Easy DIY Recycled Fabric Acorns Tutorial by Shalom Schultz Designs. Fall and autumn craft using plastic eggs and old sweaters.

1) Cut a square of fabric approximately 6” x 6” for the bottom of your acorn. For a smoother appearance, use a ‘stretchy’ material (such as a sweater).

Place the bottom half of a plastic Easter egg in the center of the square.
**Optional: Cover the egg with masking tape to avoid the color showing through thin or loose-knit material.

2) Turn the egg bottom hollow-side up and gather the fabric over it. Secure the fabric with a small rubber band. Adjust the stretched fabric as needed until it looks as smooth as possible (some creasing is to be expected).

3) Cut the excess loose fabric off the top, leaving approximately 1 inch.
Save the trimmed fabric for later.

4) Tuck the loose, gathered fabric down inside the egg bottom until it is a
mostly flat surface.

5) Cut a square of fabric approximately 7” x 7” for the top of the acorn. Place the previously trimmed fabric into the center to use as stuffing. Add more, if needed.
**Optional: Use polyfill for the stuffing, if preferred.

6) Gather the fabric evenly around the filling and secure with a small rubber band.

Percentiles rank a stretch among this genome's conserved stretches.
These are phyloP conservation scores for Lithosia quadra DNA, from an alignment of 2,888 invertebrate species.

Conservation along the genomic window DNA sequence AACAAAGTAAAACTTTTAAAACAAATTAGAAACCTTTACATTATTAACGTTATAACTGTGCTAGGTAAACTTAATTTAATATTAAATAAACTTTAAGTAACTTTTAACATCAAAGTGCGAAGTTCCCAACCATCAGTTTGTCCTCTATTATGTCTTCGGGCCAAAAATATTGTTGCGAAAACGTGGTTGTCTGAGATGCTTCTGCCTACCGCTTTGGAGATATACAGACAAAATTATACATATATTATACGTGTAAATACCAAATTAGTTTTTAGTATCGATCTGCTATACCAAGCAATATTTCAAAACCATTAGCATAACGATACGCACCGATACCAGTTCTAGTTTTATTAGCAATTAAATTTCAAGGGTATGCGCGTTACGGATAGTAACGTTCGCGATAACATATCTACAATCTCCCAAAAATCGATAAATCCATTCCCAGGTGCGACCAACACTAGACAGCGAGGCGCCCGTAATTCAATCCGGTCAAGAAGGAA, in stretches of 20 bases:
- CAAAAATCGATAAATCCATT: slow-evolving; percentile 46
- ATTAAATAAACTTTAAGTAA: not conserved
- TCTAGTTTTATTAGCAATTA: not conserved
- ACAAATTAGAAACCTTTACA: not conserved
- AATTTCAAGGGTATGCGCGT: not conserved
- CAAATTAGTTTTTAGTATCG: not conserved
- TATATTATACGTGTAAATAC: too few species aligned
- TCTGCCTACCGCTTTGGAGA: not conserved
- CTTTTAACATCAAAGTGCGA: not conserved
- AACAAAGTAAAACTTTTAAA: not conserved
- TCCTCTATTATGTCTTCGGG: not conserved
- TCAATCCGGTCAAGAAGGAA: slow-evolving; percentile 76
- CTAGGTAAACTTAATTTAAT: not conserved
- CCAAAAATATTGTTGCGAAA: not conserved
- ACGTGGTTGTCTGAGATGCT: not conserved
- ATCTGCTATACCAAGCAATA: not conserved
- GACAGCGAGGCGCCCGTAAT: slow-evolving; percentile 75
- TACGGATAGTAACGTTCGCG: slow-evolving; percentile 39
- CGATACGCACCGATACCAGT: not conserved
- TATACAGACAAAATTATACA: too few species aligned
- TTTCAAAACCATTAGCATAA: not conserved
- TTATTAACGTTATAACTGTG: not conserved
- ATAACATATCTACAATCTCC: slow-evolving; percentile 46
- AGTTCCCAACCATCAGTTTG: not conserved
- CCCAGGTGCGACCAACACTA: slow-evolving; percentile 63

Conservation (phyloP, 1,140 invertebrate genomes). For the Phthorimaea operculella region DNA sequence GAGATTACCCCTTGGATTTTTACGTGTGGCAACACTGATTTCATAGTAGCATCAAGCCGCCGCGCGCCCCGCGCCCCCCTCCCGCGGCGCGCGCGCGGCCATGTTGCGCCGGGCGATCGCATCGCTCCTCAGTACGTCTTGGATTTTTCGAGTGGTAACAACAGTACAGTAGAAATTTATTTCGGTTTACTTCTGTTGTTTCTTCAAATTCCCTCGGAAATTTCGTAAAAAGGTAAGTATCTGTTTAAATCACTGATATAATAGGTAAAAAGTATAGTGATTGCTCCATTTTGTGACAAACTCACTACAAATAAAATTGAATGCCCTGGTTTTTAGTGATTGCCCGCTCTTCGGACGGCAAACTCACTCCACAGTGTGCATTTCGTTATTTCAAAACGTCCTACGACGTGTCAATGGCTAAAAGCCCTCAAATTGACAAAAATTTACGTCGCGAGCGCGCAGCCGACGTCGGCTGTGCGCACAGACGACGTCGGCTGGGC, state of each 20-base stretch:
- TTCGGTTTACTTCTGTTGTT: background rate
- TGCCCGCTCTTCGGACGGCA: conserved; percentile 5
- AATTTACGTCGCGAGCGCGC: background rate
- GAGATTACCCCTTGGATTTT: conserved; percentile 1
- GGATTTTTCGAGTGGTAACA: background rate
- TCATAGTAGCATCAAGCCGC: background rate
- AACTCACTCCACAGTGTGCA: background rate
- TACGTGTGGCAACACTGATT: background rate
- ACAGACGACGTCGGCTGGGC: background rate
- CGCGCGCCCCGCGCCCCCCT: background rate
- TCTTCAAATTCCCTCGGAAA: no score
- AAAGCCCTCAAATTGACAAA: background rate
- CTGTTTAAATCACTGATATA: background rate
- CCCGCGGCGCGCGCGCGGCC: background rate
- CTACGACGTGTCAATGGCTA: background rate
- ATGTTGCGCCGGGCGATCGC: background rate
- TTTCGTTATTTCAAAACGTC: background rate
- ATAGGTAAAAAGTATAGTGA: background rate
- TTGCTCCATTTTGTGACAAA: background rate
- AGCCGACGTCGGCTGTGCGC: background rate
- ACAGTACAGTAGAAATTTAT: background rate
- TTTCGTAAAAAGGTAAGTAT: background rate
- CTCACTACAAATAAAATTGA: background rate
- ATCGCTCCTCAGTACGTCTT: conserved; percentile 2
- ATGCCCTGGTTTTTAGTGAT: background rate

7) Compare the top half of the acorn to the bottom half and adjust the top half as need until there is an even overlap all around.

8) Tie a length of yarn or thick string tightly around the gathered fabric, just under the rubber band. Leave the ends long enough to add beads later. Remove the rubber band.

9) Cut the excess loose fabric off the top, leaving approximately 1/2 inch.
NO-SEW OPTION: Skip steps 10-15 and use a glue gun to secure the top and bottom acorn halves together. Start from the inside and work your way out to avoid, excess glue showing. Return to step 16 of the tutorial.
10) The top of the gathered fabric should resemble a flower. Trim any loose threads or uneven sections as needed to achieve a smooth appearance.

11) To achieve a more ‘flattened’ appearance resembling an acorn cap, insert a threaded needle through the center of the gathered fabric and bring it out through the bottom of the acorn top. Use a thimble if necessary.

12) Reinsert the needle through the bottom of the acorn top and bring it out through
the center of the gathered fabric. Repeat the process 4-5 times, then tie a knot and
trim the thread.

13) Place the bottom and top acorn halves together and secure with safety pins.

14) Insert a threaded needle into underside of the acorn top and bring it back out at a
point where the top half meets the bottom half. Begin sewing the top and bottom halves together, using a whip stitch.

15) Continue all the way around the acorn until both halves are completely stitched together. Tie a knot and bring the needle back through the top one more time before trimming the thread to hide the loose end.

16) String a bead onto each of the loose yarn ends on the acorn top.

17) Knot the yarn under the beads and trim. All done!

© Shalom Schultz. All Rights Reserved. For individual and small group use only.
This document may not be altered, sold or redistributed as a download. Links back
to original download page on
are permitted with proper credit given to author.